Mass collaboration can also help with data collection, but it is tricky to ensure data quality and systematic approaches to sampling.
In addition to creating human computation and open calls, researchers can also create a distributed data collection project. In fact, much of quantitative social science already relies on distributed data collection in the form of surveys administered by employees. For example, to collect the data for the General Social Survey, a company is hired that in turn hires interviewers who go to respondent’s homes to collect information from them. But, what if we could somehow enlist volunteers as data collectors?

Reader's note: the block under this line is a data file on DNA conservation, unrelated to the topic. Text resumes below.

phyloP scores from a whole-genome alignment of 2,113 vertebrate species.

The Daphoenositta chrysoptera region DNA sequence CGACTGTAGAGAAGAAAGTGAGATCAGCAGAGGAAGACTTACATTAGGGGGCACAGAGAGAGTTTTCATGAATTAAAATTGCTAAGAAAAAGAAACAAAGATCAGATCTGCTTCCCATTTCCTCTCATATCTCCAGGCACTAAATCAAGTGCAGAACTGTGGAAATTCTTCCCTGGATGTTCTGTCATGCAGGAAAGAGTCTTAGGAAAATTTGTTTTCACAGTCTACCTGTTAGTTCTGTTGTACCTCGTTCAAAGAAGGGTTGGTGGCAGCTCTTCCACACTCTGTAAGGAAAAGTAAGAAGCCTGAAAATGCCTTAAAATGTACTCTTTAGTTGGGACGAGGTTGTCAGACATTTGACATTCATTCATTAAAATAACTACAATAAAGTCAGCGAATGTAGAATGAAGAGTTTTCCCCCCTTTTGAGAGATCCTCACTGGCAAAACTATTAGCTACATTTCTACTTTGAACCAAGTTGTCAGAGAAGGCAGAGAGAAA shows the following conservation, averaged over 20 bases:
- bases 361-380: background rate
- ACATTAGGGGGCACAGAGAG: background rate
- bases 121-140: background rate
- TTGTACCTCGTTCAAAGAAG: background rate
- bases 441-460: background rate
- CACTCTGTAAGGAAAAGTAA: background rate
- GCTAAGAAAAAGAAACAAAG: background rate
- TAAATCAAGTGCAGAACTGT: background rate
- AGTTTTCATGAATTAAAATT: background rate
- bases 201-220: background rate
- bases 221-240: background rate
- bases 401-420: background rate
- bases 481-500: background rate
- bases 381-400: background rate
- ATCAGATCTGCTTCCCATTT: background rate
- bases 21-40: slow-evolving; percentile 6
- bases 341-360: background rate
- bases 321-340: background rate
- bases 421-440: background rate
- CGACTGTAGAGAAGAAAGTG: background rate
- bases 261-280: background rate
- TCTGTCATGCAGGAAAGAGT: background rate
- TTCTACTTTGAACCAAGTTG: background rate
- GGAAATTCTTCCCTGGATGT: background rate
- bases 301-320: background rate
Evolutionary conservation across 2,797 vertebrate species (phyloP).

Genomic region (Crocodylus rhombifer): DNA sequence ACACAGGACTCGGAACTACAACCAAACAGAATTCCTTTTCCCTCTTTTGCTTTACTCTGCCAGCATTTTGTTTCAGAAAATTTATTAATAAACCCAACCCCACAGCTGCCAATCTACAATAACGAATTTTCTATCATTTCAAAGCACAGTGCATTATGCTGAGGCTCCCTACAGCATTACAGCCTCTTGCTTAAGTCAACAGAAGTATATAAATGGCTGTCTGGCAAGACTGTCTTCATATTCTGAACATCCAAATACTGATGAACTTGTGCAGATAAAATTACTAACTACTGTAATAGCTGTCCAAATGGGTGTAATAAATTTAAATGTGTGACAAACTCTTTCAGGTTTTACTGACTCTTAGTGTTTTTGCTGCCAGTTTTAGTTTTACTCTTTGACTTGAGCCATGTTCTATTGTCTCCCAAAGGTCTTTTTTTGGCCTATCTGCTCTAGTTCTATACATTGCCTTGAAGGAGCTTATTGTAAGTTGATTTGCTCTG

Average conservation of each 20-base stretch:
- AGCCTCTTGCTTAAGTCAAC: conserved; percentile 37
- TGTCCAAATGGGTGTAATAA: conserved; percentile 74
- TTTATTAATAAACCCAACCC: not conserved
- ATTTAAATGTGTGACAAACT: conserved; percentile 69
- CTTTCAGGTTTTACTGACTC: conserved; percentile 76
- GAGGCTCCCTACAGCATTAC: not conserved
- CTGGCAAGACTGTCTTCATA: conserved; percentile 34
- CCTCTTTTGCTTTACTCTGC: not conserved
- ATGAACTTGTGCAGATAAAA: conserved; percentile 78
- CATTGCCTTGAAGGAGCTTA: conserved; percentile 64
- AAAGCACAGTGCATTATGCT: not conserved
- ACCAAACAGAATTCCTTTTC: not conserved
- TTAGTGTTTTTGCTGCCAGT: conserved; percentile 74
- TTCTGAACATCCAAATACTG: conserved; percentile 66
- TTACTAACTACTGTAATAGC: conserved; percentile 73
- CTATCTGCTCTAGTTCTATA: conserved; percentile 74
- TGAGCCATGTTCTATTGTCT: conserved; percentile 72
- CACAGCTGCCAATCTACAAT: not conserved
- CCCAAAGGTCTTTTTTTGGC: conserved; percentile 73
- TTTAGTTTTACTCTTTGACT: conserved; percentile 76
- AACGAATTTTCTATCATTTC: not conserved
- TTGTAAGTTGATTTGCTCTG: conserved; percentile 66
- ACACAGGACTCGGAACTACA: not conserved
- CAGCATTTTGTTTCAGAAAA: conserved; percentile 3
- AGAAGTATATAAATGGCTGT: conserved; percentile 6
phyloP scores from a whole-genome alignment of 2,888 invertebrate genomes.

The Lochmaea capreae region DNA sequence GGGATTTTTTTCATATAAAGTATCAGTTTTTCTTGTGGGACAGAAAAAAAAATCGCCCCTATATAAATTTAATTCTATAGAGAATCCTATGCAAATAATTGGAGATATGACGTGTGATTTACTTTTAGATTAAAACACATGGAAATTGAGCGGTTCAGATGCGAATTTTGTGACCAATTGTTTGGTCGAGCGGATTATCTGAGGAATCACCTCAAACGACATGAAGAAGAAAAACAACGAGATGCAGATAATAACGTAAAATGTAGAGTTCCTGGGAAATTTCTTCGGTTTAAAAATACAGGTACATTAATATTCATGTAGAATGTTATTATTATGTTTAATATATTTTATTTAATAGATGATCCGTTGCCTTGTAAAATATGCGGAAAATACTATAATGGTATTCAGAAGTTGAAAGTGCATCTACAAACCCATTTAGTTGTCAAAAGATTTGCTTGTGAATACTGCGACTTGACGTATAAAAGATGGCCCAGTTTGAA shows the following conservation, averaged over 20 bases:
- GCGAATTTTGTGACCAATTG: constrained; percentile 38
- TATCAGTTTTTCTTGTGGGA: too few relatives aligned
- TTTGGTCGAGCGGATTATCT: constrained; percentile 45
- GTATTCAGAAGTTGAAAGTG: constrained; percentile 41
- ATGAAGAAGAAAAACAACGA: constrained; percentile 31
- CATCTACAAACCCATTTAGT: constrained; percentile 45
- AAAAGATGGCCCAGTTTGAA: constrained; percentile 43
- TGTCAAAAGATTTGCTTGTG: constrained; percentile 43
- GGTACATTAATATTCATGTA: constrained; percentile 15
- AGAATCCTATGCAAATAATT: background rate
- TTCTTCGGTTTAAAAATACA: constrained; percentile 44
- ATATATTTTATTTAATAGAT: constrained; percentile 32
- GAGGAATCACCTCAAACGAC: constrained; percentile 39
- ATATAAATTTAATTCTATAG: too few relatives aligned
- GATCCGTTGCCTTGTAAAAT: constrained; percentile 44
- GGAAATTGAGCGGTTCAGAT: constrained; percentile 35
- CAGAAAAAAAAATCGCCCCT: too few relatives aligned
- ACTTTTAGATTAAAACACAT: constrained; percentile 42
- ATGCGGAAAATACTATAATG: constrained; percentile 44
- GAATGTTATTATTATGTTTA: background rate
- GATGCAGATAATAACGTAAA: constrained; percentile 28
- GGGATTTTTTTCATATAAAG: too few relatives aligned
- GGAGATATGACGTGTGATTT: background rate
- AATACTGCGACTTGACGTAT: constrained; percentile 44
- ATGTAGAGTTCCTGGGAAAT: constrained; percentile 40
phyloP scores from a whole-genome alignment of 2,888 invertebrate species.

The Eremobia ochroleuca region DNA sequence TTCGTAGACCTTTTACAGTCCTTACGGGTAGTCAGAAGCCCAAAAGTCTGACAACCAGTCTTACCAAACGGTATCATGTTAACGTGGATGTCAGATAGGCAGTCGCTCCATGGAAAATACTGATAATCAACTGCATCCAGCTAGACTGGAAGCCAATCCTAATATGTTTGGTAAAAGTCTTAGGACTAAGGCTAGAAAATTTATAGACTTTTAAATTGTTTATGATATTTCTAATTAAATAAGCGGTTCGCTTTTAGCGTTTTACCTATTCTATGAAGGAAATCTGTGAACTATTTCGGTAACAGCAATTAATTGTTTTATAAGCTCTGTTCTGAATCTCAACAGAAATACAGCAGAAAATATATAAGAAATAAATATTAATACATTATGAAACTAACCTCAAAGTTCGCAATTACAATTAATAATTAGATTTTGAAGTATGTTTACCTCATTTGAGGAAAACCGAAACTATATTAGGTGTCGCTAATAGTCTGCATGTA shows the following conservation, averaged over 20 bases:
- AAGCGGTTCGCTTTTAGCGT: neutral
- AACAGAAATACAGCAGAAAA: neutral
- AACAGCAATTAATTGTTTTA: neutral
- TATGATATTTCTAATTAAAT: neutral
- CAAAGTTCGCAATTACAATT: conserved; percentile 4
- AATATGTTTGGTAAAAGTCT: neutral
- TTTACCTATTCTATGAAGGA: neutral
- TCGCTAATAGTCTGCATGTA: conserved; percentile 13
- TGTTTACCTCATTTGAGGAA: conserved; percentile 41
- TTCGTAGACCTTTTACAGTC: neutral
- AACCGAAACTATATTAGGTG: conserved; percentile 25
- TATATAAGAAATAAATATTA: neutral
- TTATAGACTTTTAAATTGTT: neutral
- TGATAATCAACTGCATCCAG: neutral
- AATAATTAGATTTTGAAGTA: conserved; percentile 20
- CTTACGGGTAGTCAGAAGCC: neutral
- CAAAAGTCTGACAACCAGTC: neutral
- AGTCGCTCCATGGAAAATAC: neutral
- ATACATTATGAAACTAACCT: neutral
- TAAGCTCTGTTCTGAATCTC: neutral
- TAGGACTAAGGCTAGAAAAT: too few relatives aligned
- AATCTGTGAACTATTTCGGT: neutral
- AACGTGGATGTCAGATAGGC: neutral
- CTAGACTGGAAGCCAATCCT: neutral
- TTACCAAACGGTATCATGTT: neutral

As the examples below—from ornithology and computer science—show distributed data collection enables researchers to collect data more frequently and in more places than were possible previously. Further, given appropriate protocols, this data can be reliable enough to be used for scientific research. In fact, for certain research questions, distributed data collection is better than anything that would realistically be possible with paid data collectors.